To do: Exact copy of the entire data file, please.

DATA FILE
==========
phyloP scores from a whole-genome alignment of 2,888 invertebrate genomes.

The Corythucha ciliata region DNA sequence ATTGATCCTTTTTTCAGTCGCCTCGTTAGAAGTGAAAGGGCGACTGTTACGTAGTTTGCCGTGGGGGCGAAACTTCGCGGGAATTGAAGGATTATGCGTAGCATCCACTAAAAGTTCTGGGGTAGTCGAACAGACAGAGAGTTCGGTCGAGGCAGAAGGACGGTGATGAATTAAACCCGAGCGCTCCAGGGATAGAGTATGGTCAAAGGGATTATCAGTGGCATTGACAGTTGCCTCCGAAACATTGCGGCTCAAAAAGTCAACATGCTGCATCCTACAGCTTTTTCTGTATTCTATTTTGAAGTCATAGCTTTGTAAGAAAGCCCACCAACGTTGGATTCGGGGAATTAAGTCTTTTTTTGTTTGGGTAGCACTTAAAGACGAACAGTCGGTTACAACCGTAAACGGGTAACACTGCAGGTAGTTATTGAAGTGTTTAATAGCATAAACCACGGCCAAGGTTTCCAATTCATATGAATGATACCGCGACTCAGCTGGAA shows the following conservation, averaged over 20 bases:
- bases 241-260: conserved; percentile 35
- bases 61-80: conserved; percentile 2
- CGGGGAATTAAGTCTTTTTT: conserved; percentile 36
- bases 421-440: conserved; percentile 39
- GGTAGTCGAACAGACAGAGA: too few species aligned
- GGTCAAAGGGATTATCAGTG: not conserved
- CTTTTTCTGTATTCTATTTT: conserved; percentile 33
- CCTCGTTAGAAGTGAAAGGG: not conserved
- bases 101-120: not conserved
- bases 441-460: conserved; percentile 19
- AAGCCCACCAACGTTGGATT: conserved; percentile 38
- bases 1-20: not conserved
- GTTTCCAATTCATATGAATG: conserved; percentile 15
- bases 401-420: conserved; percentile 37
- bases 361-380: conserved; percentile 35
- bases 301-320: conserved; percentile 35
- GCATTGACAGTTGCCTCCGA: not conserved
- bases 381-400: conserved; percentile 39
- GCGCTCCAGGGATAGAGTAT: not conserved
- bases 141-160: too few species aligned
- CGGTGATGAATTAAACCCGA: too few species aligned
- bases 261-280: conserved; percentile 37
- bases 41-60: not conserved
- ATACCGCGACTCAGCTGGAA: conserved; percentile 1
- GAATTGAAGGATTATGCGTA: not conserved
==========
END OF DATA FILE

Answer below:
phyloP scores from a whole-genome alignment of 2,888 invertebrate genomes.

The Corythucha ciliata region DNA sequence ATTGATCCTTTTTTCAGTCGCCTCGTTAGAAGTGAAAGGGCGACTGTTACGTAGTTTGCCGTGGGGGCGAAACTTCGCGGGAATTGAAGGATTATGCGTAGCATCCACTAAAAGTTCTGGGGTAGTCGAACAGACAGAGAGTTCGGTCGAGGCAGAAGGACGGTGATGAATTAAACCCGAGCGCTCCAGGGATAGAGTATGGTCAAAGGGATTATCAGTGGCATTGACAGTTGCCTCCGAAACATTGCGGCTCAAAAAGTCAACATGCTGCATCCTACAGCTTTTTCTGTATTCTATTTTGAAGTCATAGCTTTGTAAGAAAGCCCACCAACGTTGGATTCGGGGAATTAAGTCTTTTTTTGTTTGGGTAGCACTTAAAGACGAACAGTCGGTTACAACCGTAAACGGGTAACACTGCAGGTAGTTATTGAAGTGTTTAATAGCATAAACCACGGCCAAGGTTTCCAATTCATATGAATGATACCGCGACTCAGCTGGAA shows the following conservation, averaged over 20 bases:
- bases 241-260: conserved; percentile 35
- bases 61-80: conserved; percentile 2
- CGGGGAATTAAGTCTTTTTT: conserved; percentile 36
- bases 421-440: conserved; percentile 39
- GGTAGTCGAACAGACAGAGA: too few species aligned
- GGTCAAAGGGATTATCAGTG: not conserved
- CTTTTTCTGTATTCTATTTT: conserved; percentile 33
- CCTCGTTAGAAGTGAAAGGG: not conserved
- bases 101-120: not conserved
- bases 441-460: conserved; percentile 19
- AAGCCCACCAACGTTGGATT: conserved; percentile 38
- bases 1-20: not conserved
- GTTTCCAATTCATATGAATG: conserved; percentile 15
- bases 401-420: conserved; percentile 37
- bases 361-380: conserved; percentile 35
- bases 301-320: conserved; percentile 35
- GCATTGACAGTTGCCTCCGA: not conserved
- bases 381-400: conserved; percentile 39
- GCGCTCCAGGGATAGAGTAT: not conserved
- bases 141-160: too few species aligned
- CGGTGATGAATTAAACCCGA: too few species aligned
- bases 261-280: conserved; percentile 37
- bases 41-60: not conserved
- ATACCGCGACTCAGCTGGAA: conserved; percentile 1
- GAATTGAAGGATTATGCGTA: not conserved